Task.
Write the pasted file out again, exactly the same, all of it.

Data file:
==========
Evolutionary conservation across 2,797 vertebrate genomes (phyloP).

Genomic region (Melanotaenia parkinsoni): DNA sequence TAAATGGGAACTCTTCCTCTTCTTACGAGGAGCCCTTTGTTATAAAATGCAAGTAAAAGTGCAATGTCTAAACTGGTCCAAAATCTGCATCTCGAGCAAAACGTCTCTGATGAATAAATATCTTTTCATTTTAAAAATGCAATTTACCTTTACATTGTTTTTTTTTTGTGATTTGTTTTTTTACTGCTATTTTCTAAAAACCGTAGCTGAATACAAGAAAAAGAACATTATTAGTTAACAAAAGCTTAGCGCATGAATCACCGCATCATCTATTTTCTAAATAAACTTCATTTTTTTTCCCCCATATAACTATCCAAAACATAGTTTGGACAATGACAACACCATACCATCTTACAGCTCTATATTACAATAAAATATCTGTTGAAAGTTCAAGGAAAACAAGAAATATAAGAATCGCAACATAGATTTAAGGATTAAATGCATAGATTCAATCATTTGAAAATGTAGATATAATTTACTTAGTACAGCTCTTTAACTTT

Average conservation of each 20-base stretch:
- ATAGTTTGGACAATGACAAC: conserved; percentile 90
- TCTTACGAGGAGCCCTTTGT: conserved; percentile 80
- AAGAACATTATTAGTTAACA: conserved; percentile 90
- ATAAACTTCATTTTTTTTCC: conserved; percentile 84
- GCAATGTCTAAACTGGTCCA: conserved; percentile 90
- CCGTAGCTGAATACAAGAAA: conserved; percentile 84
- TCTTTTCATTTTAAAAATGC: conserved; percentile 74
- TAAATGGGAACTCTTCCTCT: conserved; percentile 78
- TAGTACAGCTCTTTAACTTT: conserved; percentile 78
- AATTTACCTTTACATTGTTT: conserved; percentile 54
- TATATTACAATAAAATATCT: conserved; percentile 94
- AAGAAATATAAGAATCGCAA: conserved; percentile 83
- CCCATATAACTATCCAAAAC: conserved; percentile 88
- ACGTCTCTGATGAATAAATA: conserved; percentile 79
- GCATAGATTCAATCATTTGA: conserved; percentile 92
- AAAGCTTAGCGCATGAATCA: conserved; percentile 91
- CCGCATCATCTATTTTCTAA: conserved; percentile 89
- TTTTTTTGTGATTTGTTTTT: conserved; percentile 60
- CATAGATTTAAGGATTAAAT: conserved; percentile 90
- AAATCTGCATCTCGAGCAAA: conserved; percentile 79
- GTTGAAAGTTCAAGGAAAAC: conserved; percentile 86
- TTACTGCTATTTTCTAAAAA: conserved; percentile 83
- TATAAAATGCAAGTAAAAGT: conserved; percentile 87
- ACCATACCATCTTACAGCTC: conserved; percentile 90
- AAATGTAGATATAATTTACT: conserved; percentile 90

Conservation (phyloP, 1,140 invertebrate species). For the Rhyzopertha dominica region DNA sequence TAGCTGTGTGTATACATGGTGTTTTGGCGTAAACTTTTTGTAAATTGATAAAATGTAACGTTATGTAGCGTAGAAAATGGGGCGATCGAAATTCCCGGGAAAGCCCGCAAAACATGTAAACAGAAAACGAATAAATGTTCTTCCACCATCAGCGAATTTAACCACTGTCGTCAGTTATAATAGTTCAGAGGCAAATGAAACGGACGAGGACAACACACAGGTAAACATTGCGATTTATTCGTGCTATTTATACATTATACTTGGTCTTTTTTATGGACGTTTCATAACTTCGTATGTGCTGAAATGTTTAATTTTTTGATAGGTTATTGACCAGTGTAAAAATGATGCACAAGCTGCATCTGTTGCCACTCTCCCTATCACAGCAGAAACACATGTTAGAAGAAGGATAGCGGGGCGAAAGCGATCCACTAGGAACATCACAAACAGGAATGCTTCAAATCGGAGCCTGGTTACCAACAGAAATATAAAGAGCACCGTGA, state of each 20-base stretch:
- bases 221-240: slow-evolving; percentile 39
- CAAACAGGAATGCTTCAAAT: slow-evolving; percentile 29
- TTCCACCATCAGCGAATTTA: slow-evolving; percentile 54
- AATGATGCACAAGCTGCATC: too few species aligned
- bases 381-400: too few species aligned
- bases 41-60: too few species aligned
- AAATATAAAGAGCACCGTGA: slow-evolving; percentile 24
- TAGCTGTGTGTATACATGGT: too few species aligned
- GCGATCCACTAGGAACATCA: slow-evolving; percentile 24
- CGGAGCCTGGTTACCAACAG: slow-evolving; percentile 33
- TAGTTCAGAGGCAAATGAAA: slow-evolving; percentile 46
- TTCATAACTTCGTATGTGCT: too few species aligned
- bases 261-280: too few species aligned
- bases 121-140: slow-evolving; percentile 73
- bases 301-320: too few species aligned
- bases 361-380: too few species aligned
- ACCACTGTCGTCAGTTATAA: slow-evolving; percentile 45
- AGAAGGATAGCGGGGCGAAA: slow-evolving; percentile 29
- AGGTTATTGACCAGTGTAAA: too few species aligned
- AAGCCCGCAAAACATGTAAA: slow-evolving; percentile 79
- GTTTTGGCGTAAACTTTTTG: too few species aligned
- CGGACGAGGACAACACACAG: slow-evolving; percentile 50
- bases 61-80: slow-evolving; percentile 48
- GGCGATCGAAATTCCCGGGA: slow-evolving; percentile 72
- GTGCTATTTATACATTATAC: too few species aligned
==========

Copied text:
Evolutionary conservation across 2,797 vertebrate genomes (phyloP).

Genomic region (Melanotaenia parkinsoni): DNA sequence TAAATGGGAACTCTTCCTCTTCTTACGAGGAGCCCTTTGTTATAAAATGCAAGTAAAAGTGCAATGTCTAAACTGGTCCAAAATCTGCATCTCGAGCAAAACGTCTCTGATGAATAAATATCTTTTCATTTTAAAAATGCAATTTACCTTTACATTGTTTTTTTTTTGTGATTTGTTTTTTTACTGCTATTTTCTAAAAACCGTAGCTGAATACAAGAAAAAGAACATTATTAGTTAACAAAAGCTTAGCGCATGAATCACCGCATCATCTATTTTCTAAATAAACTTCATTTTTTTTCCCCCATATAACTATCCAAAACATAGTTTGGACAATGACAACACCATACCATCTTACAGCTCTATATTACAATAAAATATCTGTTGAAAGTTCAAGGAAAACAAGAAATATAAGAATCGCAACATAGATTTAAGGATTAAATGCATAGATTCAATCATTTGAAAATGTAGATATAATTTACTTAGTACAGCTCTTTAACTTT

Average conservation of each 20-base stretch:
- ATAGTTTGGACAATGACAAC: conserved; percentile 90
- TCTTACGAGGAGCCCTTTGT: conserved; percentile 80
- AAGAACATTATTAGTTAACA: conserved; percentile 90
- ATAAACTTCATTTTTTTTCC: conserved; percentile 84
- GCAATGTCTAAACTGGTCCA: conserved; percentile 90
- CCGTAGCTGAATACAAGAAA: conserved; percentile 84
- TCTTTTCATTTTAAAAATGC: conserved; percentile 74
- TAAATGGGAACTCTTCCTCT: conserved; percentile 78
- TAGTACAGCTCTTTAACTTT: conserved; percentile 78
- AATTTACCTTTACATTGTTT: conserved; percentile 54
- TATATTACAATAAAATATCT: conserved; percentile 94
- AAGAAATATAAGAATCGCAA: conserved; percentile 83
- CCCATATAACTATCCAAAAC: conserved; percentile 88
- ACGTCTCTGATGAATAAATA: conserved; percentile 79
- GCATAGATTCAATCATTTGA: conserved; percentile 92
- AAAGCTTAGCGCATGAATCA: conserved; percentile 91
- CCGCATCATCTATTTTCTAA: conserved; percentile 89
- TTTTTTTGTGATTTGTTTTT: conserved; percentile 60
- CATAGATTTAAGGATTAAAT: conserved; percentile 90
- AAATCTGCATCTCGAGCAAA: conserved; percentile 79
- GTTGAAAGTTCAAGGAAAAC: conserved; percentile 86
- TTACTGCTATTTTCTAAAAA: conserved; percentile 83
- TATAAAATGCAAGTAAAAGT: conserved; percentile 87
- ACCATACCATCTTACAGCTC: conserved; percentile 90
- AAATGTAGATATAATTTACT: conserved; percentile 90

Conservation (phyloP, 1,140 invertebrate species). For the Rhyzopertha dominica region DNA sequence TAGCTGTGTGTATACATGGTGTTTTGGCGTAAACTTTTTGTAAATTGATAAAATGTAACGTTATGTAGCGTAGAAAATGGGGCGATCGAAATTCCCGGGAAAGCCCGCAAAACATGTAAACAGAAAACGAATAAATGTTCTTCCACCATCAGCGAATTTAACCACTGTCGTCAGTTATAATAGTTCAGAGGCAAATGAAACGGACGAGGACAACACACAGGTAAACATTGCGATTTATTCGTGCTATTTATACATTATACTTGGTCTTTTTTATGGACGTTTCATAACTTCGTATGTGCTGAAATGTTTAATTTTTTGATAGGTTATTGACCAGTGTAAAAATGATGCACAAGCTGCATCTGTTGCCACTCTCCCTATCACAGCAGAAACACATGTTAGAAGAAGGATAGCGGGGCGAAAGCGATCCACTAGGAACATCACAAACAGGAATGCTTCAAATCGGAGCCTGGTTACCAACAGAAATATAAAGAGCACCGTGA, state of each 20-base stretch:
- bases 221-240: slow-evolving; percentile 39
- CAAACAGGAATGCTTCAAAT: slow-evolving; percentile 29
- TTCCACCATCAGCGAATTTA: slow-evolving; percentile 54
- AATGATGCACAAGCTGCATC: too few species aligned
- bases 381-400: too few species aligned
- bases 41-60: too few species aligned
- AAATATAAAGAGCACCGTGA: slow-evolving; percentile 24
- TAGCTGTGTGTATACATGGT: too few species aligned
- GCGATCCACTAGGAACATCA: slow-evolving; percentile 24
- CGGAGCCTGGTTACCAACAG: slow-evolving; percentile 33
- TAGTTCAGAGGCAAATGAAA: slow-evolving; percentile 46
- TTCATAACTTCGTATGTGCT: too few species aligned
- bases 261-280: too few species aligned
- bases 121-140: slow-evolving; percentile 73
- bases 301-320: too few species aligned
- bases 361-380: too few species aligned
- ACCACTGTCGTCAGTTATAA: slow-evolving; percentile 45
- AGAAGGATAGCGGGGCGAAA: slow-evolving; percentile 29
- AGGTTATTGACCAGTGTAAA: too few species aligned
- AAGCCCGCAAAACATGTAAA: slow-evolving; percentile 79
- GTTTTGGCGTAAACTTTTTG: too few species aligned
- CGGACGAGGACAACACACAG: slow-evolving; percentile 50
- bases 61-80: slow-evolving; percentile 48
- GGCGATCGAAATTCCCGGGA: slow-evolving; percentile 72
- GTGCTATTTATACATTATAC: too few species aligned